1969 Chris Craft Roamer 46 Refit: Recycling the Original Mahogany Toe Rails

While waiting for my painter’s schedule to synch with mine so we can clear coat the pile of mahogany plywood panels that have been sitting since March 2017, I’ve been working on other stuff. One of the most frustrating things is that I seem to have lost one of the standpipes for the raw water cooling intakes for my Cummins 6CTA engines. I’ve been turning my garage upside down and rooting through the boat and tent but haven’t had any luck finding it. While digging through the mahogany lumber pile, I decided it was time to do something with the original mahogany toe rails. I saved them when we first disassembled the boat so they could be used as patterns for the new toe rails., but that work has been done for a while. Now they’re just taking up space and getting in my way. Time to fire up the saw and make some cleats.

EZ-One track saw will cut a perfectly straight line on the curved mahogany

Line the track up to minimize waste

Trued up edge is ready for the table saw

One section of toe rail repurposed into cleats

Repurposed 50-year old mahogany toe rails

I’ll use these cleats to secure the new wall panels and cabinets as I build out the interior. In fact, I used one of them when I installed the back wall in the laundry closet.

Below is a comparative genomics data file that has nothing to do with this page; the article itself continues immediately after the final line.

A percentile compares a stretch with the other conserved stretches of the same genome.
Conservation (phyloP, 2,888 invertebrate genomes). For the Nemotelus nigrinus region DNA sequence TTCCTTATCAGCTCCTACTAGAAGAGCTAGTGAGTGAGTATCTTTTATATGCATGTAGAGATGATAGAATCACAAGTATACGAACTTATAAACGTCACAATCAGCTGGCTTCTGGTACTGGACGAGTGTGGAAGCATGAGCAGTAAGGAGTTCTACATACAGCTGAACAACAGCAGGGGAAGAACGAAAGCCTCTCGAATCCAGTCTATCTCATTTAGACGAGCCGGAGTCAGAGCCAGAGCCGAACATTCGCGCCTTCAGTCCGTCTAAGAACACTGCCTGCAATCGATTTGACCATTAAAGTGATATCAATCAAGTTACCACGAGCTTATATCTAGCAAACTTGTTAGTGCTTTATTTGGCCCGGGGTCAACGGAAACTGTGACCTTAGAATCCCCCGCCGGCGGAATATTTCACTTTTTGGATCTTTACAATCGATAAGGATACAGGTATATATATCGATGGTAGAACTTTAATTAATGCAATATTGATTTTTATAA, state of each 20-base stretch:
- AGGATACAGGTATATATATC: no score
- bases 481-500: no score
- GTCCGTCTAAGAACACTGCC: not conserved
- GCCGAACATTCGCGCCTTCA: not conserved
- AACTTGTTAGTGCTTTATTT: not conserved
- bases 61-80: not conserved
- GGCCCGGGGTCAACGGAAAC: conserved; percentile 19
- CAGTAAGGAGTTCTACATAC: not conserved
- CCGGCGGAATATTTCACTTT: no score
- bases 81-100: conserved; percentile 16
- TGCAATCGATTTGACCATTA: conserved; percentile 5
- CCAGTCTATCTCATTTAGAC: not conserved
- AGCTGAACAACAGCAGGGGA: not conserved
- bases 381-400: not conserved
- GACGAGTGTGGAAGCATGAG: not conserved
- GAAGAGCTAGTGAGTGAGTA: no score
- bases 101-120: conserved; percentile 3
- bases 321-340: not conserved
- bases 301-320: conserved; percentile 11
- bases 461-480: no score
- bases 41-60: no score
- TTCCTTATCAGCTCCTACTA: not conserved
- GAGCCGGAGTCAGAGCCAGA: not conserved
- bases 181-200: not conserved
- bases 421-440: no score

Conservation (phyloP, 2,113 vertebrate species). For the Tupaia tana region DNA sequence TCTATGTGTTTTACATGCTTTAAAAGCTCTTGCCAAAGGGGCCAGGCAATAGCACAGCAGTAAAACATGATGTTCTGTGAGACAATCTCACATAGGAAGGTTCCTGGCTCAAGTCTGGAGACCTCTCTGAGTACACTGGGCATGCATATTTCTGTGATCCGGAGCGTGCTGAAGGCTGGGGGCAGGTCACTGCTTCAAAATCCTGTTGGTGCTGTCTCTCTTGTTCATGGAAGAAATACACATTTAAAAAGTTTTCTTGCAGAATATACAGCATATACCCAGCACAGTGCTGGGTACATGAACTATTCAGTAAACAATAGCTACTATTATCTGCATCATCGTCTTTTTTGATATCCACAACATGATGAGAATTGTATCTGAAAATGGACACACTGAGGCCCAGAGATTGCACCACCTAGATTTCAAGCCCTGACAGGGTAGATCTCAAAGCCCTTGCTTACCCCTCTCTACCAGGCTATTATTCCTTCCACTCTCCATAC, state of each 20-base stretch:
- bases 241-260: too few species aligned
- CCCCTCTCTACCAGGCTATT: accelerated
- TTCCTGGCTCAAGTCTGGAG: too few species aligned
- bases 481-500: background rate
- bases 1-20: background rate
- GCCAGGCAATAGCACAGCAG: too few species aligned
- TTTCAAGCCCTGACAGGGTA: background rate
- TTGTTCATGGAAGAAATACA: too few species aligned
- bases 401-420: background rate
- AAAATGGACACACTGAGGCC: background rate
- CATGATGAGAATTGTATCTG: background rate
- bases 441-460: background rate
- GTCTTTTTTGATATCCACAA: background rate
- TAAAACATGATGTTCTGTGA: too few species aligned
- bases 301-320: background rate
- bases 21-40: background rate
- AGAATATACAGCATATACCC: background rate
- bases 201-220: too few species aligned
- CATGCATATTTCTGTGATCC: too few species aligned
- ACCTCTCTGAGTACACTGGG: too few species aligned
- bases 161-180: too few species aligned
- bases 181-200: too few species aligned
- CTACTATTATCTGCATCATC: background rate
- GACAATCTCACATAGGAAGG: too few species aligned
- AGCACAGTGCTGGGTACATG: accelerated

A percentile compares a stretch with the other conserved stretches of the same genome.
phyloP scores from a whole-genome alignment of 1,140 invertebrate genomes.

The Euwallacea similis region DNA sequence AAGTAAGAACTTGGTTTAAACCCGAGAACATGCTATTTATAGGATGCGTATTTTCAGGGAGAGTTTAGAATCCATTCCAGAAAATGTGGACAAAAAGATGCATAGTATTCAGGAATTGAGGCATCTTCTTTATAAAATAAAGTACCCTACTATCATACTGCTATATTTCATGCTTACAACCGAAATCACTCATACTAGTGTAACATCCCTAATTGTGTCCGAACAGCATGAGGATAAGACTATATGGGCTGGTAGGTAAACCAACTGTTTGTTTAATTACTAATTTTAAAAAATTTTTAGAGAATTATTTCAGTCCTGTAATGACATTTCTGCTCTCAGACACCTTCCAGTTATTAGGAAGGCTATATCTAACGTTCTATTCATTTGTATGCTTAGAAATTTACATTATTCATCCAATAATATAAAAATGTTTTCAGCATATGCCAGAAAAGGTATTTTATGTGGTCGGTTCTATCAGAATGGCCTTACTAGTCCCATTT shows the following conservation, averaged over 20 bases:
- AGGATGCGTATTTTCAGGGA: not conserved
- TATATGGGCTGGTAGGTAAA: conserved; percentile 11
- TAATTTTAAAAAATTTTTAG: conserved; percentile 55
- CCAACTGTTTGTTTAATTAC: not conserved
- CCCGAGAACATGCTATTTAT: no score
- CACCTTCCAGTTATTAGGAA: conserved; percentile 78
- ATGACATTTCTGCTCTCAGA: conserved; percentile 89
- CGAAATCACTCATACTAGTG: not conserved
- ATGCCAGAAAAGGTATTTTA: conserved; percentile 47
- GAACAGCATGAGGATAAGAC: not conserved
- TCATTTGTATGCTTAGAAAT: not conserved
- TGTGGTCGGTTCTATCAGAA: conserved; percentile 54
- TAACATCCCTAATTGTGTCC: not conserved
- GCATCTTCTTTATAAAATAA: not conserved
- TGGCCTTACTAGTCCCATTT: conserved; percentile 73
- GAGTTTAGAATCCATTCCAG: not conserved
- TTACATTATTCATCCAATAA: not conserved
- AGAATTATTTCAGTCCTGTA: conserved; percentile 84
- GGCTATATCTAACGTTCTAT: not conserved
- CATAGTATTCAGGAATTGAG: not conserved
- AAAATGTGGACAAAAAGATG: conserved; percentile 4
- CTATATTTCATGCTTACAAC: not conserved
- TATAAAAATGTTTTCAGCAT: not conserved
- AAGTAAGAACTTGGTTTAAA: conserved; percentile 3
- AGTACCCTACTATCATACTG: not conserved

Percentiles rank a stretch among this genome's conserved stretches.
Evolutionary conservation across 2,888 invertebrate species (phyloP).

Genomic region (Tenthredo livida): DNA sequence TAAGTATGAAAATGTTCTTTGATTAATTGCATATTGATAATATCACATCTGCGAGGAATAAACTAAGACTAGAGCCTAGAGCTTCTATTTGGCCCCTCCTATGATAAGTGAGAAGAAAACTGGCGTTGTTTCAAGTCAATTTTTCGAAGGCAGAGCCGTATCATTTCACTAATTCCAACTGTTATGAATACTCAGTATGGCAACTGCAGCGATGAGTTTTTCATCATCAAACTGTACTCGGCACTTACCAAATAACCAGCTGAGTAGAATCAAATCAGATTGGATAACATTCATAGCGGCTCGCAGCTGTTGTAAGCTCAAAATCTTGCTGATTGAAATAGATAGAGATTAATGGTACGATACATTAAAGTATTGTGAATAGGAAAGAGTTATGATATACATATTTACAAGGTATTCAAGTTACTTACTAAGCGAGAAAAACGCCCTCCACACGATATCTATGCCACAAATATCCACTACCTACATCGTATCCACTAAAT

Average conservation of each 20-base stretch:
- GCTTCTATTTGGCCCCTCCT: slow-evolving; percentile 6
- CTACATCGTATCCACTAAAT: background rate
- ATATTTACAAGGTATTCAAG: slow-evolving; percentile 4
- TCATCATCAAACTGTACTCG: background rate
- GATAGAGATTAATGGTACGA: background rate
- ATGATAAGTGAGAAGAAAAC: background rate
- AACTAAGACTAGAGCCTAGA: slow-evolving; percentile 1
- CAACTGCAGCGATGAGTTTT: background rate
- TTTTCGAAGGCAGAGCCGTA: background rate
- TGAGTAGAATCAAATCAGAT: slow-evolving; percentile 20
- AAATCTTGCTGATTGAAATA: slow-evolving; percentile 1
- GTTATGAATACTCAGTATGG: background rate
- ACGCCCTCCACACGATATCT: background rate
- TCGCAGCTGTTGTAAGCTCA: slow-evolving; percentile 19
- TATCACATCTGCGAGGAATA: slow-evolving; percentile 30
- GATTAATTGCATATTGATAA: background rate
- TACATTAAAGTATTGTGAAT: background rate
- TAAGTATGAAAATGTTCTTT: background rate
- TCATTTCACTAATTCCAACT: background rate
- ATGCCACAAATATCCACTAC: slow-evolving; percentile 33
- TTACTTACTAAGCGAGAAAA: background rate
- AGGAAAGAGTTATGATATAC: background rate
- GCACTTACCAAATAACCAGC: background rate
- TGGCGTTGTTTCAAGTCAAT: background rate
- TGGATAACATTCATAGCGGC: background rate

Old “Chris Craft grade” mahogany is still pretty stuff.

Ever seen cracks like this in old toe rails?

Ever wonder how deep the cracks go?

Turns out it’s pretty deep.

Amazingly enough, even with a crack going all the way through the board the mahogany was pretty rock-solid. In other spots, especially around the stanchion bases, where water can pool in the pocket under the base, the wood was punky. That’s why I completely epoxy sealed all of the stanchion base holes in the new toe rail. It’s time consuming doing it this way, but hopefully I’ll never have to deal with rot.

One coat of Zinzer primer/sealer on two edges

Most of the cabinetry I’m doing involves gluing joints with epoxy thickened with wood flour or gluing and screwing. All of those joints will tend to be 90° angles, so I only sealed the two edges of the cleats that won’t be sealed by epoxy. Around the time the primer dried on the cleats, I got a message from my painter: he finally got a break in his schedule and can come over and spray. Time to get the origami spray booth set up again.

Next up in our 1969 Chris Craft Roamer 46 Refit: Spraying Mahogany Panels with ICA Base Coat Clear

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